The Language of Dreams
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Dreams, I think, are a multisensory pseudo-experience, which is why we sometimes "experience" motion and sound, as well as vision. I would wager that we can dream in any language that we're capable of thinking in.
A little more on topic, I know that when I try to read in my dreams, I'm not very successful. I figure it's because the part of my brain that synthesizes written language isn't working as fast as the 'comprehension' parts. I'm not 'writing' as fast as I'm reading, which is pretty much the way it works in Wakey-Land, too.
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The real problem with the method is that you are supposed to pick up grammar intuitively, the way children do, but I like to study it more formally. So I am supplementing the tapes with a grammar book; however, it is so convenient to work on the tapes while I exercise (the other people in the gym probably think I'm talking to myself!) and so difficult to find time to work on grammar (after all, I could be reading a book!).
Of course, all this is the substance of James Joyce's Finnegans Wake.
I think it's more likely that you were utterly convinced that it was French--in your dream.
We often invent words in dreams which we feel are perfectly valid components of one or the other language, or believe things we know aren't true (if we can even imagine them) when awake. The reality of dreams feels no less real than the real thing.
#14 LolaWalser - I do not mean to imply that I actually had a dream in French without knowing any French. I apologize for being unclear.
Several weeks ago, I had a dream in which I was going to prepare an oration in Latin, and I didn't feel phased by that within the dream. I did take 4 years of written Latin in H.S., but I have never actaully spoken it.
I once dreamt a dream that seemed to alternate between an overwhelming floating sequence of numbers and notations followed by myself talking in one language I didn't recognise and then some science related things in German with unheard of compound words.
In my waking life, I don't pretend to speak fluent German. It was naturally impossible to retrieve what I dreamt.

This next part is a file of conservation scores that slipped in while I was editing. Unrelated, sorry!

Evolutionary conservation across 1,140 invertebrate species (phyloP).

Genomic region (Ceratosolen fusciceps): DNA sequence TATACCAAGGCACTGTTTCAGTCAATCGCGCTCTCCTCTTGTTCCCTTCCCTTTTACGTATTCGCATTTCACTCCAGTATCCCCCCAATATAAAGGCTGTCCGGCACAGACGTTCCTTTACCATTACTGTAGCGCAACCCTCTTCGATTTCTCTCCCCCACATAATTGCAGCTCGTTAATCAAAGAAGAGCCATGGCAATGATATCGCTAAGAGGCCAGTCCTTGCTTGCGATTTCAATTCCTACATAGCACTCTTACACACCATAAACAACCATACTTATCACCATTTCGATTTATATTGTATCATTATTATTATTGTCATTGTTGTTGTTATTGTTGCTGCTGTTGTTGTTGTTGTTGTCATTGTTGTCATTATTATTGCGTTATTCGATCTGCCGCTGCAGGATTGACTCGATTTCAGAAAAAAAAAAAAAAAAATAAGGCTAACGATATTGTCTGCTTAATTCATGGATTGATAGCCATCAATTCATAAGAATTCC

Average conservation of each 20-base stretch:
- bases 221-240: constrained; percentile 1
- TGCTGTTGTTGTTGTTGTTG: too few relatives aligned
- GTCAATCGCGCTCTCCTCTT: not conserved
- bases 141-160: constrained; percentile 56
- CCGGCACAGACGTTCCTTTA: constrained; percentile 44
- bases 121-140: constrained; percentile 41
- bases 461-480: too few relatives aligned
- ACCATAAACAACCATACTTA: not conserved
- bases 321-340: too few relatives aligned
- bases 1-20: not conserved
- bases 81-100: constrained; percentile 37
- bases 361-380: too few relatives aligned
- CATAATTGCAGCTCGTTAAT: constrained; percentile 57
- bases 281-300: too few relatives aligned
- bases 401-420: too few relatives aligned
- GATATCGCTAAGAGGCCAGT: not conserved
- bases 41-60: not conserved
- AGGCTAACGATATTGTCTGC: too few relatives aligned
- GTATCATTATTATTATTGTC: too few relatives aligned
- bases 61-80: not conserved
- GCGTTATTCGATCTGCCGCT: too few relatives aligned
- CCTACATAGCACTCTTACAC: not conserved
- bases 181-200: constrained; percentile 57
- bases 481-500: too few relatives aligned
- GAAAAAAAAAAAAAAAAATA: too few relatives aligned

If language means the spoken word, we don't necessarily dream in languages. If we stop dreaming in a certain language (Japanese), it doesn't mean it's no longer there. It's dormant, waiting to be activated again.
Languages and gestures are learned processes but it's possible that a deaf-mute person in a culture where a deaf-mute person isn't taught signs might still dream up such things (the dreaming self is a physically liberated self).
Of course, I clearly remember having dreams with legible text in them. (That's the last time I try to learn neuropsychology from Batman.) Once when I was a kid, I even had a cartoon dream with a title, which was displayed in text.
I occasionally dream in Japanese/English mixed which gets confusing when I wake up and try to recall. The weirdest one of those was when I dreamed about one of my friends who doesn't speak any English and we were talking about half and half of both. Mostly the Japanese was verbs in short forms, and I realized when I woke up that my grammar structures were wrong (compared to when I actually do talk half and half with some of my friends who do speak both, it's actually kind of a bad habit since I tend to do it with friends who only speak one or the other after awhile, especially when I'm tired I just use whatever is shorter).
I also tend to dream in accents if I've been hearing them a lot. Scottish especially sticks with me, I had a friend who from Scotland who was studying here, and when his friends came to visit him I hung out with them for a weekend. I spent the week after they left dreaming with everyone talking in Scottish accents. Luckily they were all from the Lowlands as I don't want to know what my subconcious would do with a Highland accent.